Secondly, and this relates to why the gospel was offended, even without the clearly racist positions of the State of Israel, Jesus Christ takes a stand against the oppression of one by another; or turning a blind eye to the suffering of people under any circumstances. This he makes his “manifesto” in his choice of the Isaiah text in Luke:

“The Spirit of the Lord is upon me, because he has anointed me to bring good news to the poor. He has sent me to proclaim release to the captives and recovery of sight to the blind, to let the oppressed go free, to proclaim the year of the Lord’s favour.” (Luke 4:18-19 NRSV)

This text, read together with Matthew 25:31-46, leaves us with little doubt of the compassion required of the disciples of Christ towards those who suffer at the hands of others. This call to indiscriminate Christian compassion must take precedence over any consideration of narrow nationalism gleaned from the texts whose pharisaic observance Jesus opposed.

Thirdly, the discipline of biblical interpretation requires Christians to examine scriptures in their original context of time, as we apply them in terms of the present historical realities. In that, we have an interpretation duty, a hermeneutical duty to contrast the Old Testament prescripts with the New Testament injunctions as we have referred to above.

Fourthly, Jesus says in John: “I give you a new commandment, that you love one another. Just as I have loved you, you also should love one another. By this everyone will know that you are my disciples, if you have love for one another.” (John 13:34-35 NRSV)

In this regard, South African Christians have an obligation to, in the first instance, listen to the Christian churches in the Holy Land, on how best to exercise the love to those churches, as obligated by Jesus on us as Christians. Representing local Christians, the Council of Patriarchs and Heads of the Holy Land Churches have called for “a time-delimited and phased Peace Initiative in line with International Law and United Nations resolutions on the matter, in order to guarantee a comprehensive, just, and long-lasting peace in this part of the world that is considered Holy by the three Abrahamic Faiths.” 

Finally, above all, we are a constitutional society that has emerged from a racially divided and oppressive period. The best we can give to the world is a sensitivity to the things we have experienced, in an effort to prevent them happening to others in the world. That is why our foreign policy must be a human rights oriented policy.

With the understanding of the New Testament teaching on race, compassion and love; with the background of own history where religion was used to oppress Blacks, and the painful struggle for human rights; and with the commitment of our country to the universal statutes and resolutions of the United Nations, South African Christians should carry their Christ lenses of mutuality into a collaborative effort with Jews and Muslims to advocate for a just and lasting peace for all in the Holy Land.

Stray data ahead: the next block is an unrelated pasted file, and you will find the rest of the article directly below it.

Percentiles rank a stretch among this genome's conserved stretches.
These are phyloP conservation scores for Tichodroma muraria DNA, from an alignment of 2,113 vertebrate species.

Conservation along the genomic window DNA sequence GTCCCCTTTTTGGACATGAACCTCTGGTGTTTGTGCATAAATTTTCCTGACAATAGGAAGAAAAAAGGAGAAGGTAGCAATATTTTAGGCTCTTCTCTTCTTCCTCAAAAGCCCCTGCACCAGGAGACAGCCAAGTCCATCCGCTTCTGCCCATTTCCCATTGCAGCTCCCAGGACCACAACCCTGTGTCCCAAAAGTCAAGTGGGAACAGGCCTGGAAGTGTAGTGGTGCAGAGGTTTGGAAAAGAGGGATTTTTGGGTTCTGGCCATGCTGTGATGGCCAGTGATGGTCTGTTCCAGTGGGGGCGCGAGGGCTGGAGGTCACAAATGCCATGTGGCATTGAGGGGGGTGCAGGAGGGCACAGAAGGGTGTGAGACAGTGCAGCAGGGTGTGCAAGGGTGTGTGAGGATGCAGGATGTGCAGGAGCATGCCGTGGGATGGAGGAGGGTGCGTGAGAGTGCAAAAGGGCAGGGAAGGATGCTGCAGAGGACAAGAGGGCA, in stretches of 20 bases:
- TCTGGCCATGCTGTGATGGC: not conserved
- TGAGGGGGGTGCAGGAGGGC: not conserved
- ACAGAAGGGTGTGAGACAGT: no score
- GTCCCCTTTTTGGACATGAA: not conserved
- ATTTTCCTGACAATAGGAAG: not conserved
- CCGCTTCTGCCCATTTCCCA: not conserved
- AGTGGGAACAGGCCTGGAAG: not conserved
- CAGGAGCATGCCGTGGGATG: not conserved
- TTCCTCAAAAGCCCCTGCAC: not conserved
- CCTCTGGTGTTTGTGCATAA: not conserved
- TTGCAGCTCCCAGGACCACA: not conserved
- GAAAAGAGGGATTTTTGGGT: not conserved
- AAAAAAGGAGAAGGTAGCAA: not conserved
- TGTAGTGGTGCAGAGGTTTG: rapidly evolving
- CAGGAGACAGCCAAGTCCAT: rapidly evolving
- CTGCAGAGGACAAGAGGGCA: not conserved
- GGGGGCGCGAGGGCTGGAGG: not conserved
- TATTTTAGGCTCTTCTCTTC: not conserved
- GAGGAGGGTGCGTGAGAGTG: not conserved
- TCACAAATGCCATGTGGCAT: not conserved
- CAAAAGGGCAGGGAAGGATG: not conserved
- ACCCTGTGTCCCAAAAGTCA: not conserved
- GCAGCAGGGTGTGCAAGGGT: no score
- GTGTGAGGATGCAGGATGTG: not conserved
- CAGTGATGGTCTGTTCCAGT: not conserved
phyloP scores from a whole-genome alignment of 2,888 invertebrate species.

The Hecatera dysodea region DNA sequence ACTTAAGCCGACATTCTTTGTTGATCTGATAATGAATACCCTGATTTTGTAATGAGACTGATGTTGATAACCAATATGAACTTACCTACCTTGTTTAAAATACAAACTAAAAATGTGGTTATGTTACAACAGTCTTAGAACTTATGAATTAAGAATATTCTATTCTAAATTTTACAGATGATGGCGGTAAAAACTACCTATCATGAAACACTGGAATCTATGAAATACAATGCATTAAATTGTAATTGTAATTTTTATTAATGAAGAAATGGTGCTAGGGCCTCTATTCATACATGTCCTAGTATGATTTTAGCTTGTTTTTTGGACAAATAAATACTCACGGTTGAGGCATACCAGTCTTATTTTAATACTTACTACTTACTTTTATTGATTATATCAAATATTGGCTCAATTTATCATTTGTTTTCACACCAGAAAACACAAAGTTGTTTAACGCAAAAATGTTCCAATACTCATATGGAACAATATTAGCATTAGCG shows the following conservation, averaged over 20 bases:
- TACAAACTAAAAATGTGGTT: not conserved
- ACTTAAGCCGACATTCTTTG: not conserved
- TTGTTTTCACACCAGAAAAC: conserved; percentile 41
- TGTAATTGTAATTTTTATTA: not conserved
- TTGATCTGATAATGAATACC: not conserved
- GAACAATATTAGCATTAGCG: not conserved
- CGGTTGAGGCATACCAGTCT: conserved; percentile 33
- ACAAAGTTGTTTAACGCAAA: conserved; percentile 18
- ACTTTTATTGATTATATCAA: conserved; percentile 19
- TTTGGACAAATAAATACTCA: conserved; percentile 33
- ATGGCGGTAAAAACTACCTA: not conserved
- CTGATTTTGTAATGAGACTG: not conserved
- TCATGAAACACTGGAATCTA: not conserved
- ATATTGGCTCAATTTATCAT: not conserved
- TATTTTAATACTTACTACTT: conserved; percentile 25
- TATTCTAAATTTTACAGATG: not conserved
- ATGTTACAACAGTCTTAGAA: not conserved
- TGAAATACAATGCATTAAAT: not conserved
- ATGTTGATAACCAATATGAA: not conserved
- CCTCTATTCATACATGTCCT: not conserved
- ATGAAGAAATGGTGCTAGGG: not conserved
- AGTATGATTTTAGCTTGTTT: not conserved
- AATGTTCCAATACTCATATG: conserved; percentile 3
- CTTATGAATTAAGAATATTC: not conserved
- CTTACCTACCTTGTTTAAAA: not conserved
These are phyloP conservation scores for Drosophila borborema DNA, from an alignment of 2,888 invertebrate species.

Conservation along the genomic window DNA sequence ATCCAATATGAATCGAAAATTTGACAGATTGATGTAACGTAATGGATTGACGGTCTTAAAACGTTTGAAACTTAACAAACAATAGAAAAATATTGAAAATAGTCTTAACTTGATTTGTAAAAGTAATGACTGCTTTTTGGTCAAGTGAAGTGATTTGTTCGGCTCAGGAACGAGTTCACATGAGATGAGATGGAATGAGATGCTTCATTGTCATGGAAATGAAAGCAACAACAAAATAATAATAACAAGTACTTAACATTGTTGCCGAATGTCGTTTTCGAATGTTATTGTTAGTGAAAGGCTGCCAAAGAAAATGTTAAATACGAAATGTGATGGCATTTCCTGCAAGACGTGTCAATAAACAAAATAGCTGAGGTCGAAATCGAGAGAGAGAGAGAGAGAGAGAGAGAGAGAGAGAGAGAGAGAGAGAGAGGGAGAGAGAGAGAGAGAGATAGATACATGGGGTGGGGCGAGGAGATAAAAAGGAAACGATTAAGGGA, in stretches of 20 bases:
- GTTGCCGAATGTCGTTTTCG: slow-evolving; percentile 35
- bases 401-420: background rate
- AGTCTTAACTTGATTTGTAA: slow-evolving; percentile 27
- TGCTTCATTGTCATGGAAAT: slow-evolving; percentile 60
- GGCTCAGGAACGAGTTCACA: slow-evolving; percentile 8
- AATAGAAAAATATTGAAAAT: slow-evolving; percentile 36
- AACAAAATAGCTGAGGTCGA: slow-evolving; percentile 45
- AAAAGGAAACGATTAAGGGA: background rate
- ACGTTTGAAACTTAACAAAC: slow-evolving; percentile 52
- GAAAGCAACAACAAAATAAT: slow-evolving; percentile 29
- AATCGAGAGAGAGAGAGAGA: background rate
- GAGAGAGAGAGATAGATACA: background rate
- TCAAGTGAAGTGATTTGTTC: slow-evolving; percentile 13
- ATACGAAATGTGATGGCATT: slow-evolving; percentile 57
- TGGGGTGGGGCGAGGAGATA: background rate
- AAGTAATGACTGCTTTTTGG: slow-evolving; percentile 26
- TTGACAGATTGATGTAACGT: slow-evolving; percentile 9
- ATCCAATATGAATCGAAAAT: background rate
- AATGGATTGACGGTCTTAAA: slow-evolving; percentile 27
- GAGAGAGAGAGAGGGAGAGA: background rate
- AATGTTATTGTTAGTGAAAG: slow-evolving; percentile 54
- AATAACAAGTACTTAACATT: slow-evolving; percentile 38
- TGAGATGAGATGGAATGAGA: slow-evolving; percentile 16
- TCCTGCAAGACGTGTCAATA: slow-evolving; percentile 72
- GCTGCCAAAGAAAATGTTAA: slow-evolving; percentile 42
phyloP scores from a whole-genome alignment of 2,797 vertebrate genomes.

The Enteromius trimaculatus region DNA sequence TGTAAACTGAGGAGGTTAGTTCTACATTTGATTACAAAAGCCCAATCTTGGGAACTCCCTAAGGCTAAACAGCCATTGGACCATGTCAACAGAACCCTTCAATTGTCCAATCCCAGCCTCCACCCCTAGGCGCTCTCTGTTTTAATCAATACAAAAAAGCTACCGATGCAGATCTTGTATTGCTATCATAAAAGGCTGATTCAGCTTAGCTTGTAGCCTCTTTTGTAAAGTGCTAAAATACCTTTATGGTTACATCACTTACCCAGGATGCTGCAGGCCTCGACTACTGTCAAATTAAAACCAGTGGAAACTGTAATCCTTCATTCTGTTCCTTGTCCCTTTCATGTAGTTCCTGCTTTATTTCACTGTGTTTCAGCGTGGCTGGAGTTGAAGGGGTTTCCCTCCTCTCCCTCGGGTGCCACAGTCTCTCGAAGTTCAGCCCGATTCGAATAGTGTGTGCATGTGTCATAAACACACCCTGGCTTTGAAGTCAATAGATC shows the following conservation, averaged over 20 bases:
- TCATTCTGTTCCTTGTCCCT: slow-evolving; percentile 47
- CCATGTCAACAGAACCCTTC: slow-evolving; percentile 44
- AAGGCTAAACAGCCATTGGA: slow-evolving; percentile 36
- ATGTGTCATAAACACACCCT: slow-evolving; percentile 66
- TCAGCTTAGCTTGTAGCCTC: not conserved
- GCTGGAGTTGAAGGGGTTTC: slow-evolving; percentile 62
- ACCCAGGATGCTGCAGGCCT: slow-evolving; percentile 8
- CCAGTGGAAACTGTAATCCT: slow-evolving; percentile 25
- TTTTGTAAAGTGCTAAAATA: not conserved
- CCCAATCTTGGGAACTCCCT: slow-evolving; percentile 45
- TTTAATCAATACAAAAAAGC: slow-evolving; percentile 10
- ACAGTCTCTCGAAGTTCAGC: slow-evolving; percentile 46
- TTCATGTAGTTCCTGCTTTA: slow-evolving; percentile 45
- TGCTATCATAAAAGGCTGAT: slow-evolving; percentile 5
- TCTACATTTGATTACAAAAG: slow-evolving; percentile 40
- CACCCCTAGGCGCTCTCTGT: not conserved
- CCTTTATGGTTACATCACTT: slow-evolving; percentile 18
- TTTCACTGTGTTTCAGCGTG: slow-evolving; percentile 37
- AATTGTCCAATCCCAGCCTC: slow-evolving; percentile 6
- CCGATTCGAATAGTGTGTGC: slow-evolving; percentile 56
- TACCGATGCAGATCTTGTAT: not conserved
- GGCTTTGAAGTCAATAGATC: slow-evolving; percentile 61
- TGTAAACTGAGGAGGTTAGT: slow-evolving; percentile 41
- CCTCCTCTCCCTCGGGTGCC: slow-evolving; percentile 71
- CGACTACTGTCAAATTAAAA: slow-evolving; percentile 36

There was a time, long before 1948, when Jews, Muslims and Christians lived together in what was known as Palestine. As the two-state option fades with the spread of Jewish settlements on occupied Palestinian Territories, might the Peace of Jerusalem lie in a unitary democratic state advocated by faith leaders? The whole debate is indeed about the peace of Jerusalem and what will achieve it – a mutual settlement between Palestinians and Israelis, or a violent dislocation and dispossession of Palestinians by Israel against all International law and basic human rights principles? Pope Francis, who has described Jerusalem as the “common patrimony of humanity and especially the followers of the three monotheistic religions” (Judaism, Islam and Christianity), has said of the necessity of peace: “There is no reasonable alternative to peace, because every attempt at exploitation or supremacy demeans both its author and its target. It shows a myopic grasp of reality, since it can offer no future to either of the two.” 

What then should we be advocating for? The South African Council of Churches would approach the churches in the Holy Land to work together to persuade the world church bodies to co-sponsor with global leaders of the Muslim and Jewish faiths, to exploring the quest for a faith-based solution of peace with justice and security for all. And the words of Prophet Isaiah will have a new meaning:

“For as the earth brings forth its shoots, and as a garden causes what is sown in it to spring up, so the Lord God will cause righteousness and praise to spring up before all the nations.” (Isaiah 61:11)